1. If that be made an objection against the foregoing reasoning, that it is metaphysical, or may properly be reduced to the science of metaphysics, it is a very impertinent objection; whether it be so or no, is not worthy of any dispute or controversy. If the reasoning be good, it is as frivolous to enquire what science it is properly reduced to, as what language it is delivered in : and for a man to go about to confute the arguments of his opponent, by telling him, his arguments are mctaphysical, would be as weak as to tell him, his arguments could not be substantial, because they were written in French or Latin. The question is not, whether what is said be metaphysics, physics, logic, or mathematics, Latin, French, English, or Mohawk? But whether the Reasoning be good, and the arguments truly conclusive? The foregoing arguments are no more metaphysical, than those which we use against the Papists, to disprove their doctrine of transubstantiation ; alledging it is inconsistent with the notion of corporeal identity, that it should be in ten thousand places at the same time. It is by metaphysical arguments only we are able to prove, that the ra. tional soul is not corporeal, that lead or sand cannot think ; that thoughts are not square or round, or do not weigh a pound. The arguments by which we prove the being of God, if handled closely and distinctly, so as to shew their clear and demonstrative evidence, must be metaphysically treated. It is by metaphysics only that we can demonstrate, that God is not limited to a place, or is not mutable ; that he is not ignorant, or forgetful; that it is impossible for him to lie, or be unjust; and that there is one God only, and not hundreds or thousands. And, indeed, we have no strict demonstration of any thing, excepting mathematical truths, but by metaphysics. We can have no proof that is properly demonstrative of any one

proposition, relating to the being and nature of God, his creation of the world, the dependence of all things on him, the nature of bodies or spirits, the nature of our own souls, or any of the great truths of morality and natural religion, but what is metaphysical. I am willing my arguments should be brought to the test of the strictest and justest reason, and that a clear, distinct, and determinate meaning of the terms I use, should be insisted on ; but let not the whole be rejected, as if all were confuted, by fixing on it the epithet metaphysical.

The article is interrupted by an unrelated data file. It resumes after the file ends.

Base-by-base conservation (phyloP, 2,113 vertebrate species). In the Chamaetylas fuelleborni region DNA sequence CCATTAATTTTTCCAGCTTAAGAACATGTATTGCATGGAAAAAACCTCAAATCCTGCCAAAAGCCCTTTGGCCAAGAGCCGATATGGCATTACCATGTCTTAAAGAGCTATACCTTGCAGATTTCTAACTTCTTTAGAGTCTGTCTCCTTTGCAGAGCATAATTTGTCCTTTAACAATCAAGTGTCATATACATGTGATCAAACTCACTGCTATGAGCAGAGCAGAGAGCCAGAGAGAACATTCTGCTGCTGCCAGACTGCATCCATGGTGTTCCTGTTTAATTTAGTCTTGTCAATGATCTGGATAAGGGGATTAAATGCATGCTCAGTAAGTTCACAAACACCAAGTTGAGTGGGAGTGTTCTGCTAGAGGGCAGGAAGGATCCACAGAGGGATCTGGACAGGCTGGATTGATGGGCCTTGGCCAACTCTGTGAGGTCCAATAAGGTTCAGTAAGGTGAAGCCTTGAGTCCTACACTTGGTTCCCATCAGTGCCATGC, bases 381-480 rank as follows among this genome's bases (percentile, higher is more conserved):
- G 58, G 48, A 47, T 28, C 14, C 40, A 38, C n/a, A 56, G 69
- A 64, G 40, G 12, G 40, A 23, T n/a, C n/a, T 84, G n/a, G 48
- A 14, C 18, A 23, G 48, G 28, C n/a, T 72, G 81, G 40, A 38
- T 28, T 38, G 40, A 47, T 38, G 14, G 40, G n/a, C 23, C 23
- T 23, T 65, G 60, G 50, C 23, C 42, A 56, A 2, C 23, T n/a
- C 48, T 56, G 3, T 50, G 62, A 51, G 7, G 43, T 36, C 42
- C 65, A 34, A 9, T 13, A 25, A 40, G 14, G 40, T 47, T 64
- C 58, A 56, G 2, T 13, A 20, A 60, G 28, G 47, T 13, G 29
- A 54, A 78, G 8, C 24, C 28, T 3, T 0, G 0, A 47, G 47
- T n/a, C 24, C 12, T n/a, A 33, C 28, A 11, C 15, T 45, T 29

II. If the reasoning which has been made use of, be in some sense metaphysical, it will not follow that therefore it must need be abstruse, unintelligible, and akin to the jargon of the schools. I bumbly conceive the foregoing reasoning, at least to those things which are most material belonging to it, depends on no abstruse definitions, or distinctions, or terms without a meaning, or of very ambiguous and undetermined signification, or any points of such abstraction and subtilty, as tends to involve the attentive understanding in clouds and darkness. There is no high degree of refinement and abstruse speculation in determining that a thing is not before it is, and so cannot be the cause of itself; or that the first act of free choice, has not another act of free choice going before that to excite or direct it; or in determining that no choice is made while the mind remains in a state of absolute indifference; that preference and equilibrium never co-exist; and that therefore no choice is made in a state of liberty, consisting in indifference: and that so far as the will is determined by motives, exhibiting and operating previous to the act of the will, so far it is not determined by the act of the will itself; that nothing can begin to be, which before was not, without a cause, or some antecedent ground or reason, why it then begins to be ; that effects depend on their causes, and are connected with them ; that virtue is not the worse, nor sin the better, for the strength of inclination, with which it is practised, and the difficulty which thence arises of doing other. wise ; that when it is already infallibly known that the thing will be, it is not contingent whether it will ever be or no; or that it can be truly said, notwithstanding, that it is not necessary it should be, but it either may be, or may not be. And the like might be observed of many other things which belong to the foregoing reasoning.

If any shall still stand to it, that the foregoing reasoning is nothing but mere metaphysical sophistry: and that it must be so, that the seeming force of the arguments all depends on some fallacy, and while that is hid in the obscurity, which always attends a great degree of metaphysical abstraction and refinement; and shall be ready to say, “Here is indeed some